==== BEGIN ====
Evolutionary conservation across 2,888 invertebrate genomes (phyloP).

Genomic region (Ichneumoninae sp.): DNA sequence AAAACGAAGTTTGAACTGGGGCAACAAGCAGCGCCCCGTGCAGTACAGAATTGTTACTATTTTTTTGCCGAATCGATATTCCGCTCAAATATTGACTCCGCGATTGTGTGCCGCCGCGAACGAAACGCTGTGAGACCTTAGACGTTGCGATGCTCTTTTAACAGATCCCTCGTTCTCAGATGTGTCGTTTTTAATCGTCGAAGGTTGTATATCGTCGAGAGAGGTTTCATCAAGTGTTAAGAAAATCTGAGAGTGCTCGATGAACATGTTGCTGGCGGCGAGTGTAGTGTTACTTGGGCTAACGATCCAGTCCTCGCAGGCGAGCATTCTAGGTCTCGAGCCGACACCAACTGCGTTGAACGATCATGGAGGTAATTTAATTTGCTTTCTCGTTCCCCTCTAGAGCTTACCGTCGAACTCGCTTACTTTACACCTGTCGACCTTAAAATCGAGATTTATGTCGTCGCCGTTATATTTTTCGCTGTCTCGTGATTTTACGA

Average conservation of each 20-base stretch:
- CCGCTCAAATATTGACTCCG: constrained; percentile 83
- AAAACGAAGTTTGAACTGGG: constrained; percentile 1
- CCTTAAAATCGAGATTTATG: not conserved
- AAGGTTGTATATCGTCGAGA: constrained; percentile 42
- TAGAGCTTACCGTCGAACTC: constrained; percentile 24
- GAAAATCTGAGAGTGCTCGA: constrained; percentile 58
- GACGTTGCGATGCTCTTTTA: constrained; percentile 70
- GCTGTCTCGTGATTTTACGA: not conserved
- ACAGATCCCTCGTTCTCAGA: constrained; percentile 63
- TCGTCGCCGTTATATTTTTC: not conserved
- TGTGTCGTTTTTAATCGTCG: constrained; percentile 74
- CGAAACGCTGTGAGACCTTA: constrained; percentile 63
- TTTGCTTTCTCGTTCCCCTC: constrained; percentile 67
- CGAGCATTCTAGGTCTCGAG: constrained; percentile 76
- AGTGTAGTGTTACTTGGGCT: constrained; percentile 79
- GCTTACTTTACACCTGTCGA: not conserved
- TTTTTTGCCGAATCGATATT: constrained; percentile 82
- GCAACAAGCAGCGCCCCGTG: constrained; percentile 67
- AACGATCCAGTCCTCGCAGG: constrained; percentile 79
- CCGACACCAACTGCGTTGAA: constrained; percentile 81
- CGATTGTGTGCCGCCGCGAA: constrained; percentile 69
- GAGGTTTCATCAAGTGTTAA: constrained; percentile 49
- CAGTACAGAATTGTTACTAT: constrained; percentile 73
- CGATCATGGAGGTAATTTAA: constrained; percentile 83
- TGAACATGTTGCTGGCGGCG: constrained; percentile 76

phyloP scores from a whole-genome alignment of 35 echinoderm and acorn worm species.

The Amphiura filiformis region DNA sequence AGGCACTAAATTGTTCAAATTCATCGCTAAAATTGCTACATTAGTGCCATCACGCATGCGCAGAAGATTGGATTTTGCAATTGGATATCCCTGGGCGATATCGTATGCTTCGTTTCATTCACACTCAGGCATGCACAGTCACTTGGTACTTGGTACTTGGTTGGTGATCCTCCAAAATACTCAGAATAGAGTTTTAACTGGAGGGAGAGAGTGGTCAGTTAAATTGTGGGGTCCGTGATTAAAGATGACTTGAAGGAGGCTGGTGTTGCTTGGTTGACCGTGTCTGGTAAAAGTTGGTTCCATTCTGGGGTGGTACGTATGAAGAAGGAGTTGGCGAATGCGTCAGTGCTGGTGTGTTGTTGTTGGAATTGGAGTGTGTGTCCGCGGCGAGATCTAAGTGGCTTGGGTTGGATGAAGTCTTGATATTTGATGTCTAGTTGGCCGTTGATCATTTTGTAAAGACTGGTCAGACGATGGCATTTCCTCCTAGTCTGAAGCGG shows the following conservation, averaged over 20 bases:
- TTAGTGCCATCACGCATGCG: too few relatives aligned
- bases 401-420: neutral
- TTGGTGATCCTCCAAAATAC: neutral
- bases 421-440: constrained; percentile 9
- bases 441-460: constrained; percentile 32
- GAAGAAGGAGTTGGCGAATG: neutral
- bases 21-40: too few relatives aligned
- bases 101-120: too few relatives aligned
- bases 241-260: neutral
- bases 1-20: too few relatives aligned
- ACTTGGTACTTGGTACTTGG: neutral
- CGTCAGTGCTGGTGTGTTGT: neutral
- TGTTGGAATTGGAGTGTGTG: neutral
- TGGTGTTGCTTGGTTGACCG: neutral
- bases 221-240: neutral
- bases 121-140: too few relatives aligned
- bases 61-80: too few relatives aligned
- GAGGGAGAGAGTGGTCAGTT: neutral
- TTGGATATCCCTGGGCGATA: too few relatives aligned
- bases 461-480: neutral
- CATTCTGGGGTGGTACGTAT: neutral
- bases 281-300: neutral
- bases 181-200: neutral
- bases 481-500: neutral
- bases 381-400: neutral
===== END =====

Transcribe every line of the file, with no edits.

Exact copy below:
Evolutionary conservation across 2,888 invertebrate genomes (phyloP).

Genomic region (Ichneumoninae sp.): DNA sequence AAAACGAAGTTTGAACTGGGGCAACAAGCAGCGCCCCGTGCAGTACAGAATTGTTACTATTTTTTTGCCGAATCGATATTCCGCTCAAATATTGACTCCGCGATTGTGTGCCGCCGCGAACGAAACGCTGTGAGACCTTAGACGTTGCGATGCTCTTTTAACAGATCCCTCGTTCTCAGATGTGTCGTTTTTAATCGTCGAAGGTTGTATATCGTCGAGAGAGGTTTCATCAAGTGTTAAGAAAATCTGAGAGTGCTCGATGAACATGTTGCTGGCGGCGAGTGTAGTGTTACTTGGGCTAACGATCCAGTCCTCGCAGGCGAGCATTCTAGGTCTCGAGCCGACACCAACTGCGTTGAACGATCATGGAGGTAATTTAATTTGCTTTCTCGTTCCCCTCTAGAGCTTACCGTCGAACTCGCTTACTTTACACCTGTCGACCTTAAAATCGAGATTTATGTCGTCGCCGTTATATTTTTCGCTGTCTCGTGATTTTACGA

Average conservation of each 20-base stretch:
- CCGCTCAAATATTGACTCCG: constrained; percentile 83
- AAAACGAAGTTTGAACTGGG: constrained; percentile 1
- CCTTAAAATCGAGATTTATG: not conserved
- AAGGTTGTATATCGTCGAGA: constrained; percentile 42
- TAGAGCTTACCGTCGAACTC: constrained; percentile 24
- GAAAATCTGAGAGTGCTCGA: constrained; percentile 58
- GACGTTGCGATGCTCTTTTA: constrained; percentile 70
- GCTGTCTCGTGATTTTACGA: not conserved
- ACAGATCCCTCGTTCTCAGA: constrained; percentile 63
- TCGTCGCCGTTATATTTTTC: not conserved
- TGTGTCGTTTTTAATCGTCG: constrained; percentile 74
- CGAAACGCTGTGAGACCTTA: constrained; percentile 63
- TTTGCTTTCTCGTTCCCCTC: constrained; percentile 67
- CGAGCATTCTAGGTCTCGAG: constrained; percentile 76
- AGTGTAGTGTTACTTGGGCT: constrained; percentile 79
- GCTTACTTTACACCTGTCGA: not conserved
- TTTTTTGCCGAATCGATATT: constrained; percentile 82
- GCAACAAGCAGCGCCCCGTG: constrained; percentile 67
- AACGATCCAGTCCTCGCAGG: constrained; percentile 79
- CCGACACCAACTGCGTTGAA: constrained; percentile 81
- CGATTGTGTGCCGCCGCGAA: constrained; percentile 69
- GAGGTTTCATCAAGTGTTAA: constrained; percentile 49
- CAGTACAGAATTGTTACTAT: constrained; percentile 73
- CGATCATGGAGGTAATTTAA: constrained; percentile 83
- TGAACATGTTGCTGGCGGCG: constrained; percentile 76

phyloP scores from a whole-genome alignment of 35 echinoderm and acorn worm species.

The Amphiura filiformis region DNA sequence AGGCACTAAATTGTTCAAATTCATCGCTAAAATTGCTACATTAGTGCCATCACGCATGCGCAGAAGATTGGATTTTGCAATTGGATATCCCTGGGCGATATCGTATGCTTCGTTTCATTCACACTCAGGCATGCACAGTCACTTGGTACTTGGTACTTGGTTGGTGATCCTCCAAAATACTCAGAATAGAGTTTTAACTGGAGGGAGAGAGTGGTCAGTTAAATTGTGGGGTCCGTGATTAAAGATGACTTGAAGGAGGCTGGTGTTGCTTGGTTGACCGTGTCTGGTAAAAGTTGGTTCCATTCTGGGGTGGTACGTATGAAGAAGGAGTTGGCGAATGCGTCAGTGCTGGTGTGTTGTTGTTGGAATTGGAGTGTGTGTCCGCGGCGAGATCTAAGTGGCTTGGGTTGGATGAAGTCTTGATATTTGATGTCTAGTTGGCCGTTGATCATTTTGTAAAGACTGGTCAGACGATGGCATTTCCTCCTAGTCTGAAGCGG shows the following conservation, averaged over 20 bases:
- TTAGTGCCATCACGCATGCG: too few relatives aligned
- bases 401-420: neutral
- TTGGTGATCCTCCAAAATAC: neutral
- bases 421-440: constrained; percentile 9
- bases 441-460: constrained; percentile 32
- GAAGAAGGAGTTGGCGAATG: neutral
- bases 21-40: too few relatives aligned
- bases 101-120: too few relatives aligned
- bases 241-260: neutral
- bases 1-20: too few relatives aligned
- ACTTGGTACTTGGTACTTGG: neutral
- CGTCAGTGCTGGTGTGTTGT: neutral
- TGTTGGAATTGGAGTGTGTG: neutral
- TGGTGTTGCTTGGTTGACCG: neutral
- bases 221-240: neutral
- bases 121-140: too few relatives aligned
- bases 61-80: too few relatives aligned
- GAGGGAGAGAGTGGTCAGTT: neutral
- TTGGATATCCCTGGGCGATA: too few relatives aligned
- bases 461-480: neutral
- CATTCTGGGGTGGTACGTAT: neutral
- bases 281-300: neutral
- bases 181-200: neutral
- bases 481-500: neutral
- bases 381-400: neutral